In this post I’ll show you how to automate the creation of nuget packages using Build Events in Visual Studio.
Table of contents
- The problem
- The solution
- Final thoughts
You want to create a nuget package for a class library in order to use it in different applications. You want to execute this task every time you build the project/solution.
In short, you need to create a .nuspec file for the project and then use a Post-Build Event Command Line to create the package.
For demonstration purposes I created a small class library project that contains my XmlSerializer class. I’ll show you step by step how to create a nuget package for that project.
Open a command prompt in the folder where the .csproj is and run the following command:
This command will create a .nuspec file for the project:
Open the .nuspec file in Visual Studio to see the content:
Edit or remove the licenseUrl, projectUrl and iconUrl. $id$, $version$, $author$, and $description$ are tokens that will be replaced with info from AssemblyInfo.cs file so I suggest you keep these tokens.
As mentioned above some information will be pulled from the AssemblyInfo.cs file when creating the nuget package, so you need to edit it to ensure that all the information is correct.
The most important attribute is the AssemblyVersion, that will correspond to the nuget package version.
Build events are commands that can run before the build starts or after the build finishes. In this case we want to run a command after a successful build to create the nuget package.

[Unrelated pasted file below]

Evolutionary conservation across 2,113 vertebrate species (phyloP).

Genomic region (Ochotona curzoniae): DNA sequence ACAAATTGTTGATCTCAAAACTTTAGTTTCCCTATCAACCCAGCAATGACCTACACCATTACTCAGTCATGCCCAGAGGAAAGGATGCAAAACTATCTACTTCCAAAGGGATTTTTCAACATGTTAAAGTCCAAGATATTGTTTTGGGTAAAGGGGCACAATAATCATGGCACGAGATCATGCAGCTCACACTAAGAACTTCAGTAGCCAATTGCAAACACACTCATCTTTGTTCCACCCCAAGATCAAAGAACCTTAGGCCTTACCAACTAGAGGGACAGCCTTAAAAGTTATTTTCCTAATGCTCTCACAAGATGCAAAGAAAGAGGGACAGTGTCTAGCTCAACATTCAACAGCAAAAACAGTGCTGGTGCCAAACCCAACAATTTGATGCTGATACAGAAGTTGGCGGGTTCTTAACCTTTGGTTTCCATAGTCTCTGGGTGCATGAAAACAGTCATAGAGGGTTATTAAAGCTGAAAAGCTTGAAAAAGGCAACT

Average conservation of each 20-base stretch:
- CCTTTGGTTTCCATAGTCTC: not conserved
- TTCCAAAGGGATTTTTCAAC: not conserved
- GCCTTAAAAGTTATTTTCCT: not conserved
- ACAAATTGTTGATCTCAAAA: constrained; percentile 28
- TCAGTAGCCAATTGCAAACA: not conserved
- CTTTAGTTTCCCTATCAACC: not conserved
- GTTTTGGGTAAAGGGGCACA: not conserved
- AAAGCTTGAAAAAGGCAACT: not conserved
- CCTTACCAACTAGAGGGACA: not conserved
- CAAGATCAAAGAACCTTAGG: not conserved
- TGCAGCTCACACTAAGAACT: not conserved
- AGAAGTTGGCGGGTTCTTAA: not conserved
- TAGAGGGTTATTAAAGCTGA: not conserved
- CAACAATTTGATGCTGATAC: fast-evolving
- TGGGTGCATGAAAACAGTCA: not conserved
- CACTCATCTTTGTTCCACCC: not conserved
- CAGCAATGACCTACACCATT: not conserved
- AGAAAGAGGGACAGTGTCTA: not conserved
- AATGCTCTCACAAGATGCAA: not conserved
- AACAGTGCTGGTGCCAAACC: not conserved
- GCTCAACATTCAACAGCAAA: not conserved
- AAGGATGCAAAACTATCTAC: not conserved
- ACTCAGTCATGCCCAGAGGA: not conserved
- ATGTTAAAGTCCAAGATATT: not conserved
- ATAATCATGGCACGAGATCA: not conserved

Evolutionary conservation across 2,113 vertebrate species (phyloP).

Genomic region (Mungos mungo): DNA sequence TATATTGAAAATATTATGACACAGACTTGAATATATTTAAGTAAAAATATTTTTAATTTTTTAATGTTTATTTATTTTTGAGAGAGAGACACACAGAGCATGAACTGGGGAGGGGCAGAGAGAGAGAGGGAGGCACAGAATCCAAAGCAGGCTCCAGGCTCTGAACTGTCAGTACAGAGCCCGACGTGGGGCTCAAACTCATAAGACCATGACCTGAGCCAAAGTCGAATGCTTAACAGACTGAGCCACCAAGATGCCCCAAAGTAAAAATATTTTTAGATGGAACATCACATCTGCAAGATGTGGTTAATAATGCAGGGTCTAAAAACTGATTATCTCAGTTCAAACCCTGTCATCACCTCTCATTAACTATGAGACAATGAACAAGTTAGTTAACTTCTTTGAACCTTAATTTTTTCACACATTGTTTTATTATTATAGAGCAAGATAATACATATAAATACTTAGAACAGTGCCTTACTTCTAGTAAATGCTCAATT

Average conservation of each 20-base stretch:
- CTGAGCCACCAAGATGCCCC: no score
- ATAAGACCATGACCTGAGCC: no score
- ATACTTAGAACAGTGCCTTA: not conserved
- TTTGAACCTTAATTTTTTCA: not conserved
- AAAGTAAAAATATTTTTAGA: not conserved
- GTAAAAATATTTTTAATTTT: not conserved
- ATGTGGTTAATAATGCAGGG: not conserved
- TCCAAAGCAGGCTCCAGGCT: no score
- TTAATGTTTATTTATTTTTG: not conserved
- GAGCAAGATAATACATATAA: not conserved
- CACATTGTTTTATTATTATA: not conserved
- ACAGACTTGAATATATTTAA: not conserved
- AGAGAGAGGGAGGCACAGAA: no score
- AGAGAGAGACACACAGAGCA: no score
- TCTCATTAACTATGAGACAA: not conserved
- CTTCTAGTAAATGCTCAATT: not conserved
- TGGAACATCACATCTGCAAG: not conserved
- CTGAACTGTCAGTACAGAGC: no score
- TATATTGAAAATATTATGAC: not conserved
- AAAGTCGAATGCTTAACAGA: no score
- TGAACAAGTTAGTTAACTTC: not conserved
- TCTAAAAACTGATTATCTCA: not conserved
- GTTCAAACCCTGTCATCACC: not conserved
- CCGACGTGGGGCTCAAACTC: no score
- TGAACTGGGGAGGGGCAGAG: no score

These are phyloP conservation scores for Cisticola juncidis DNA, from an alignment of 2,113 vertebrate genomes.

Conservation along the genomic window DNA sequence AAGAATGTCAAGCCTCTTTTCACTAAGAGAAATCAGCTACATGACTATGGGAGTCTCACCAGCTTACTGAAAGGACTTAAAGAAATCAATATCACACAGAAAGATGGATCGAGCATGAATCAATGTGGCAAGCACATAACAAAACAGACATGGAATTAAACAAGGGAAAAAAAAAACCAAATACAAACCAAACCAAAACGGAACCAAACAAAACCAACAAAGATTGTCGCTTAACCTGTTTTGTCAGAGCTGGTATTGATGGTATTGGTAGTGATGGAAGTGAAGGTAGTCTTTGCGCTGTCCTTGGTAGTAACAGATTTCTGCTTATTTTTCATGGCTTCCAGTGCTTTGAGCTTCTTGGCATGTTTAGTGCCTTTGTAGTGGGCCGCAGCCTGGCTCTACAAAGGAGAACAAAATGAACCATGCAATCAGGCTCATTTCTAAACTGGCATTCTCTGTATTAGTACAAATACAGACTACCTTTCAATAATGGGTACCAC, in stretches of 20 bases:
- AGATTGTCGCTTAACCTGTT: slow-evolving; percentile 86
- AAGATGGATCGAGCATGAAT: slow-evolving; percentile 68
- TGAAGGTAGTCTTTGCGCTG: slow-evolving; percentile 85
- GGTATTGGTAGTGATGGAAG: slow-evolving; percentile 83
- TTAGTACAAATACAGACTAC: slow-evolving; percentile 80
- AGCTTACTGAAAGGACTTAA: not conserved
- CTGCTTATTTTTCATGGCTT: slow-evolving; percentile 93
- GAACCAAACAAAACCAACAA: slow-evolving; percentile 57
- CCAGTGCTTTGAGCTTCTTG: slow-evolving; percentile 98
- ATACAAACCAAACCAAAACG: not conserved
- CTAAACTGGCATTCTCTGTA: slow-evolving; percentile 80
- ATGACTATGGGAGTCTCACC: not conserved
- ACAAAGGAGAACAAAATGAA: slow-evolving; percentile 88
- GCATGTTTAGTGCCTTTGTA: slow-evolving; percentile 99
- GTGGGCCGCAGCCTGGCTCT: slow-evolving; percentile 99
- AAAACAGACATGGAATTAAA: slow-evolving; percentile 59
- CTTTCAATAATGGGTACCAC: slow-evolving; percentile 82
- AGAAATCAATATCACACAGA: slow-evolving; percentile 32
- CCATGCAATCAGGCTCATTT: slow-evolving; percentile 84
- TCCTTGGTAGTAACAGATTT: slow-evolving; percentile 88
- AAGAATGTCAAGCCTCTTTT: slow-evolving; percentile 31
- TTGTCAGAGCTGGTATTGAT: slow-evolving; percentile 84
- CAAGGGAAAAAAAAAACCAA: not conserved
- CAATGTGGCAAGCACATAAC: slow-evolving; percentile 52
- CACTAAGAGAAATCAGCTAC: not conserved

To do that right-click the project file and select Properties > Build Events and then paste the following command to the Post-build event command line textbox:
nuget pack $(ProjectPath) -Symbols -Properties Configuration=$(ConfigurationName) -IncludeReferencedProjects
Quick note: Use the -Symbols flag to generate a symbols package if you want others to step into your package’s code in the debugger. If the project references other projects, you can add the referenced projects as part of the package, or as dependencies with -IncludeReferencedProjects option.
Save the project file and rebuild the project/solution. If you open the output folder you’ll see that 2 .nupkg files were created, containing the version number from AssemblyInfo.cs:
Jarimba.XmlSerializer.18.104.22.168.symbols.nupkg is a symbols package that contains the source code and debug info. Visual Studio can be configured to automatically download PDB files associated with installed packages and allow the developer to use a debugger to step into source files on-demand from Visual Studio. If you don’t want to create it remove the -Symbols flag from the post-build event command line.
Install and open Nuget Package Explorer – this is a great application that you can use to check if the package metadata and contents are correct. Click on “Open a local package” and open the package file. This is how the package file Jarimba.XmlSerializer.22.214.171.124.nupkg looks like:
All good here! If you open Jarimba.XmlSerializer.126.96.36.199.symbols.nupkg you’ll notice that it contains the source code and the PDB file:
That’s it! Packages were created correctly and are now ready to be deployed to a nuget server 🙂
As you can see it doesn’t take much time to create a nuget package for a project when building the project/solution.
Although it might be tempting to use the same approach for all your projects that will be deployed as nuget packages please keep in mind that it will take more time to compile the project/solution. If the project is small that’s fine as it might add only 2-3 seconds to the compilation time, but for larger projects I suggest that you create a script and execute it manually if/when you need to create and deploy the package.
If you’re using a Continuous Integration/Continuous Delivery server you should NOT use this approach. Nuget packages creation should be the very last task to be executed in the commit stage (i.e. the packages will be the artifacts of the build) and they should be created only and only if the build passes (code compiles, no failing tests, etc).
- Using Build Events in Visual Studio to Make Life Easier
- Creating and Publishing a Nuget Package
- Creating and Publishing a Symbol Package